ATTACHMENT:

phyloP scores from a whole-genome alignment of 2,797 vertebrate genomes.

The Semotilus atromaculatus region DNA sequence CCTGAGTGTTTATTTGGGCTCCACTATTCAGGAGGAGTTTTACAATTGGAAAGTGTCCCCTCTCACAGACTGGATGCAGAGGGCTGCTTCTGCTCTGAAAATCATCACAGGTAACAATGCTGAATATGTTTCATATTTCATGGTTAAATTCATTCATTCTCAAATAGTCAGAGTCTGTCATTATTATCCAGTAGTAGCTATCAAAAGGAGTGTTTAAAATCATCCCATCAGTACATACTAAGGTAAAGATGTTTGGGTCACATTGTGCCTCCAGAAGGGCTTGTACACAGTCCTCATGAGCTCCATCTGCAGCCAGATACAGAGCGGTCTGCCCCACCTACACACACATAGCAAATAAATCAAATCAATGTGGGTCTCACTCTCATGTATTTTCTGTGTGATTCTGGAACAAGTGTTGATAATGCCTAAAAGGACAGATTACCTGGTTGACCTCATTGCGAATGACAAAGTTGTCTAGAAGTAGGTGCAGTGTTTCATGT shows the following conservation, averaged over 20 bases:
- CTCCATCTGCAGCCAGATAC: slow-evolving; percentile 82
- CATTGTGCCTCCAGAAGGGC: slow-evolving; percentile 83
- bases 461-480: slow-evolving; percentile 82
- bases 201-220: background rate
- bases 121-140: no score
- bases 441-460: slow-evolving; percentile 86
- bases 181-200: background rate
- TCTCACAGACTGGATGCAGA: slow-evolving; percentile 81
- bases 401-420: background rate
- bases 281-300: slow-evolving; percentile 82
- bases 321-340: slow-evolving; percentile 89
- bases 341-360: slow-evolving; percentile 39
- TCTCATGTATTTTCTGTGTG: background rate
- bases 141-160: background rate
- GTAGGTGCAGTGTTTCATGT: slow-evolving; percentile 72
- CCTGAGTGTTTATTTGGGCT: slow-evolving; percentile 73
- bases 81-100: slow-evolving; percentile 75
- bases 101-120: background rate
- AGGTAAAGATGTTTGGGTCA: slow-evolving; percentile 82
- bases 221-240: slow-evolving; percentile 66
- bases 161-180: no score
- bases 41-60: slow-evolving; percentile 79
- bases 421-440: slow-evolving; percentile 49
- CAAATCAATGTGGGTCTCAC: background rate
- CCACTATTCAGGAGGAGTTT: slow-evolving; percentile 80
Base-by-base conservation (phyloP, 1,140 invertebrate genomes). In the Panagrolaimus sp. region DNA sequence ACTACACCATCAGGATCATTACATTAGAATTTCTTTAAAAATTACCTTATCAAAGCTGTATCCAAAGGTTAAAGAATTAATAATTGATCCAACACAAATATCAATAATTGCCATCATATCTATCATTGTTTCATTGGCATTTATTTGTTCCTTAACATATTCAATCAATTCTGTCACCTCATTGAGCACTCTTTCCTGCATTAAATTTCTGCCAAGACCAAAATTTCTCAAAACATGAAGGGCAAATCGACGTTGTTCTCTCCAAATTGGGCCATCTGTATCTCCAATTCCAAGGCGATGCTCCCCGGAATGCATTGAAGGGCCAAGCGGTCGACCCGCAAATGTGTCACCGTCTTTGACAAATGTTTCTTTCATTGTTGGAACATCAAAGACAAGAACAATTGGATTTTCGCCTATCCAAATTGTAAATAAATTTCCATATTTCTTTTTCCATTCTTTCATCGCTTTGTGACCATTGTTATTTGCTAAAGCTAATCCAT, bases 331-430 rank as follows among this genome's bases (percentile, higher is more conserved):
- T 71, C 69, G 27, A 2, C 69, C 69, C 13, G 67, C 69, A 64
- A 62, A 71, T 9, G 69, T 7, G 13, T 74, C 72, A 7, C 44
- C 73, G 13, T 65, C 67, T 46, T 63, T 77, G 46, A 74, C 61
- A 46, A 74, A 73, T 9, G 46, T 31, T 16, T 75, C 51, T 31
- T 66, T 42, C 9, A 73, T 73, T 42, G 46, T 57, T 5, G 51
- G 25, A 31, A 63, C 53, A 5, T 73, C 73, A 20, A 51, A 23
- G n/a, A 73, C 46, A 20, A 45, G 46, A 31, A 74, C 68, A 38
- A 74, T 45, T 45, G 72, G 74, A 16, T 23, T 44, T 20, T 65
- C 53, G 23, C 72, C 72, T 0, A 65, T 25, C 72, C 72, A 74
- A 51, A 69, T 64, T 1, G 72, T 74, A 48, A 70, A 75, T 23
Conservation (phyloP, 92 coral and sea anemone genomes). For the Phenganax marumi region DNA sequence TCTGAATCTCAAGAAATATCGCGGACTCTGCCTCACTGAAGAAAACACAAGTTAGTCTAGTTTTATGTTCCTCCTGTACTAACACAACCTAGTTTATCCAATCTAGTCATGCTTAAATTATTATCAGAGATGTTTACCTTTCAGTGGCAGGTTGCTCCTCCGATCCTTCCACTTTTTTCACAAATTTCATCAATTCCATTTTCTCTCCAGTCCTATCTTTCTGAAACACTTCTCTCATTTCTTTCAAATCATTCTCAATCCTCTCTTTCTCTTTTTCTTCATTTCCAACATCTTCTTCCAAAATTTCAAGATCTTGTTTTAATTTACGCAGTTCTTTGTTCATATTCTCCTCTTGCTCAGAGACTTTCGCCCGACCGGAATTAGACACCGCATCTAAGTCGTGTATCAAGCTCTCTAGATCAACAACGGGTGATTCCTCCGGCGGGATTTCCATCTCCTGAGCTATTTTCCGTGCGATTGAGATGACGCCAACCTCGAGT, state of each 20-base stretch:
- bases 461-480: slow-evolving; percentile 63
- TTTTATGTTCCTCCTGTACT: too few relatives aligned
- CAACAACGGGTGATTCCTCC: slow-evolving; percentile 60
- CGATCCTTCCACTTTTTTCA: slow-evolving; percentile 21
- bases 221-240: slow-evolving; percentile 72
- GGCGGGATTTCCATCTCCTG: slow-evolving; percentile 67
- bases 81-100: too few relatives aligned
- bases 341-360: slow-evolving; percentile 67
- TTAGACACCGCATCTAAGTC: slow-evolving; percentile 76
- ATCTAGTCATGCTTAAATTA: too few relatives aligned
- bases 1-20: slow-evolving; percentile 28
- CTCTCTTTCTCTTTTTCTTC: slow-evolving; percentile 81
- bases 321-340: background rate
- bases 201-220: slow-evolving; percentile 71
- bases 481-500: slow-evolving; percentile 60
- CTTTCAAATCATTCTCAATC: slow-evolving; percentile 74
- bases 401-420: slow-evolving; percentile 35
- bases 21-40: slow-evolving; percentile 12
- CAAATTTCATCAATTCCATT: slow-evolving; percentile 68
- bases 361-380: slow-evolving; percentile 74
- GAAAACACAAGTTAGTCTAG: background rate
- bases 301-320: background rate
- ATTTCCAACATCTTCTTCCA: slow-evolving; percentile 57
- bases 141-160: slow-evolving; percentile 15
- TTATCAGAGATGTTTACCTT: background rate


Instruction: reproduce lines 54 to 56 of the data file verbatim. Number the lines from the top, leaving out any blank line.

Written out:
- bases 481-500: slow-evolving; percentile 60
- CTTTCAAATCATTCTCAATC: slow-evolving; percentile 74
- bases 401-420: slow-evolving; percentile 35